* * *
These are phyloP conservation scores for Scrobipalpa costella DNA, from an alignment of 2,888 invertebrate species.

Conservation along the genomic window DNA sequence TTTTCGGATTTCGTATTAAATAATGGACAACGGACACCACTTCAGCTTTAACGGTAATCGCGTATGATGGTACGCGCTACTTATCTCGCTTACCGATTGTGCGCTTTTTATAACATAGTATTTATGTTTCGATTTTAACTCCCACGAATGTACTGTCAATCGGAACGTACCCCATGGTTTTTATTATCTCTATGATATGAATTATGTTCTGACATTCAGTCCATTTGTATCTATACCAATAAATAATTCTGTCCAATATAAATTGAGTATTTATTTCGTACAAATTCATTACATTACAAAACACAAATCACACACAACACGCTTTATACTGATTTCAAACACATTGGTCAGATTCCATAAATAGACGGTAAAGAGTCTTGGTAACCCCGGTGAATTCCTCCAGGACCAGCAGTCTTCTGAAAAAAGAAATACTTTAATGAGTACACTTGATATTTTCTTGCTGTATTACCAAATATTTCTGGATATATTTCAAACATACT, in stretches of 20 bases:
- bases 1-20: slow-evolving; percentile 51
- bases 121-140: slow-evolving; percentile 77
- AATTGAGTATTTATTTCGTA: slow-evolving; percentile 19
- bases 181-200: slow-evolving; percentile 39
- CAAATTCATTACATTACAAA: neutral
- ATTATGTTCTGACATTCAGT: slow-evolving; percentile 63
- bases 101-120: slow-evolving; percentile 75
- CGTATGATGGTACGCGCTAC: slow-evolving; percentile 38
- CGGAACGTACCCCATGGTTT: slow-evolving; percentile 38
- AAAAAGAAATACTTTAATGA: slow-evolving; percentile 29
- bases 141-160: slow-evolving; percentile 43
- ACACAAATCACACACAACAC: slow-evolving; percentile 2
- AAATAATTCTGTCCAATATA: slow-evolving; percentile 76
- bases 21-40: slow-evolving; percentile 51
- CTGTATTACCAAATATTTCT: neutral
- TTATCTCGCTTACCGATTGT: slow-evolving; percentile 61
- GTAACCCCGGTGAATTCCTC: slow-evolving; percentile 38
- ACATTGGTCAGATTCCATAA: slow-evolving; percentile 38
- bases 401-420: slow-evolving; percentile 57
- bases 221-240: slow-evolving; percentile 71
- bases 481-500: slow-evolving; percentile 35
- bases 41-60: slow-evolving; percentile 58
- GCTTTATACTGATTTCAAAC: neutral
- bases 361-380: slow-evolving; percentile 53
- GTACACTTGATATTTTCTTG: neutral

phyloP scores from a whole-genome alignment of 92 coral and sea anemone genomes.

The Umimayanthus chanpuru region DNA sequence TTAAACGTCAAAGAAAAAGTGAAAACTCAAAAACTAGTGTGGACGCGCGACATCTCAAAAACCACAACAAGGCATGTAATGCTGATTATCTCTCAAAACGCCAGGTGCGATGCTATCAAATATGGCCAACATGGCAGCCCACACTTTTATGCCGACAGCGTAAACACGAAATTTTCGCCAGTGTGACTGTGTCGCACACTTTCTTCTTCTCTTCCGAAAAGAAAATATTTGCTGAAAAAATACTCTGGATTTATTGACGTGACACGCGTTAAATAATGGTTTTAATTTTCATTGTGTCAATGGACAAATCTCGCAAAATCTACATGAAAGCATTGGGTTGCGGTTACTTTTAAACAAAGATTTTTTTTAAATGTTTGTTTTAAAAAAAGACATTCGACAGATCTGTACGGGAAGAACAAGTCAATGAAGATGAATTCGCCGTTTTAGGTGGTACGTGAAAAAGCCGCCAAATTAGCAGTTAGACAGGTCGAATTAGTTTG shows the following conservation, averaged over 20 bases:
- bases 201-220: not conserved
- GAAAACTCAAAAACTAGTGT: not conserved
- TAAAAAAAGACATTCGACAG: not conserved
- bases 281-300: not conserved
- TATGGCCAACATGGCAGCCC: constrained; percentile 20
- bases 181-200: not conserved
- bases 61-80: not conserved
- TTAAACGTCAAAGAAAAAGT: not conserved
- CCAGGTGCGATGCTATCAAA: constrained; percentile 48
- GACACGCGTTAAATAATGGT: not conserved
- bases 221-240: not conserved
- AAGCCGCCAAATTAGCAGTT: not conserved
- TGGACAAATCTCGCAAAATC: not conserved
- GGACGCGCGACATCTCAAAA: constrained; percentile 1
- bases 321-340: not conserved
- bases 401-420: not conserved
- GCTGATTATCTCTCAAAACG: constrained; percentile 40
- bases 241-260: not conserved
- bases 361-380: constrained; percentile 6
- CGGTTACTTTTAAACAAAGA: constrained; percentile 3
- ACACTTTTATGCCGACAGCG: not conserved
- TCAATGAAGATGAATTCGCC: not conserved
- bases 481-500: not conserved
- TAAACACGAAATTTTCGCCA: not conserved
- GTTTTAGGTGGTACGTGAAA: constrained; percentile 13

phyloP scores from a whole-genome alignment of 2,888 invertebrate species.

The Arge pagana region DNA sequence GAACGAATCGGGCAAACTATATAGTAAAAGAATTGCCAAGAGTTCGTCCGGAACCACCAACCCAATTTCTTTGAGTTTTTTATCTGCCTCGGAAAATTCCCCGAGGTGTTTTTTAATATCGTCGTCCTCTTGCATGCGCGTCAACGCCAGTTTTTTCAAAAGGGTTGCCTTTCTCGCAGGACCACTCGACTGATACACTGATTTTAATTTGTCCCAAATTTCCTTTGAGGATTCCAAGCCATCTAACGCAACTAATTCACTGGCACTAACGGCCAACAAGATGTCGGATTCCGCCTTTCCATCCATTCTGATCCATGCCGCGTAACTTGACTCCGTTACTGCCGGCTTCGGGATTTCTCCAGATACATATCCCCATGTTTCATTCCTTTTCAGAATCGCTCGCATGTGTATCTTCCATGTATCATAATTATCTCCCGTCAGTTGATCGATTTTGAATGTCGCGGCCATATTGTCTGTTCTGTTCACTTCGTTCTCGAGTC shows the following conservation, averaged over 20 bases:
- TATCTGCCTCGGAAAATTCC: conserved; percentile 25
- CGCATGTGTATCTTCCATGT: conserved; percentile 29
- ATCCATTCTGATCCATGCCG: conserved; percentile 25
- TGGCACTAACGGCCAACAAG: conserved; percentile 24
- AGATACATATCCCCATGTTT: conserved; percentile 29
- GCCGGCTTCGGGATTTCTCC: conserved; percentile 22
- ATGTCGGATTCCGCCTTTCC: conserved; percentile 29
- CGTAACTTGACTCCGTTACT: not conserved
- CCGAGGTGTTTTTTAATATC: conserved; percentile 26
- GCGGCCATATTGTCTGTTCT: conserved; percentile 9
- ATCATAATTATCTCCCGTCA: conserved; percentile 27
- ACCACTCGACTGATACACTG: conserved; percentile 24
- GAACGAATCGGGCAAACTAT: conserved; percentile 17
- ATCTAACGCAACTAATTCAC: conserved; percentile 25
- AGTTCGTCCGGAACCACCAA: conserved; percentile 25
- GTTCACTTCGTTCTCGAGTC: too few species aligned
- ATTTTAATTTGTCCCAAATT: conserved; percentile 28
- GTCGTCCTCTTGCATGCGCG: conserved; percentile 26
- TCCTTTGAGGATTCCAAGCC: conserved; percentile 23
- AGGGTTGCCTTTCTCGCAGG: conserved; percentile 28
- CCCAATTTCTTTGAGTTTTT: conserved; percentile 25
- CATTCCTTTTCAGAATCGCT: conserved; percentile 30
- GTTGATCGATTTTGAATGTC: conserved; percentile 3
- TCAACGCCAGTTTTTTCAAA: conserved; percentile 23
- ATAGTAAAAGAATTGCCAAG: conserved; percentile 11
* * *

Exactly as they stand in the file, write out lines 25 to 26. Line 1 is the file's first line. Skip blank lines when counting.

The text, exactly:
- GCTTTATACTGATTTCAAAC: neutral
- bases 361-380: slow-evolving; percentile 53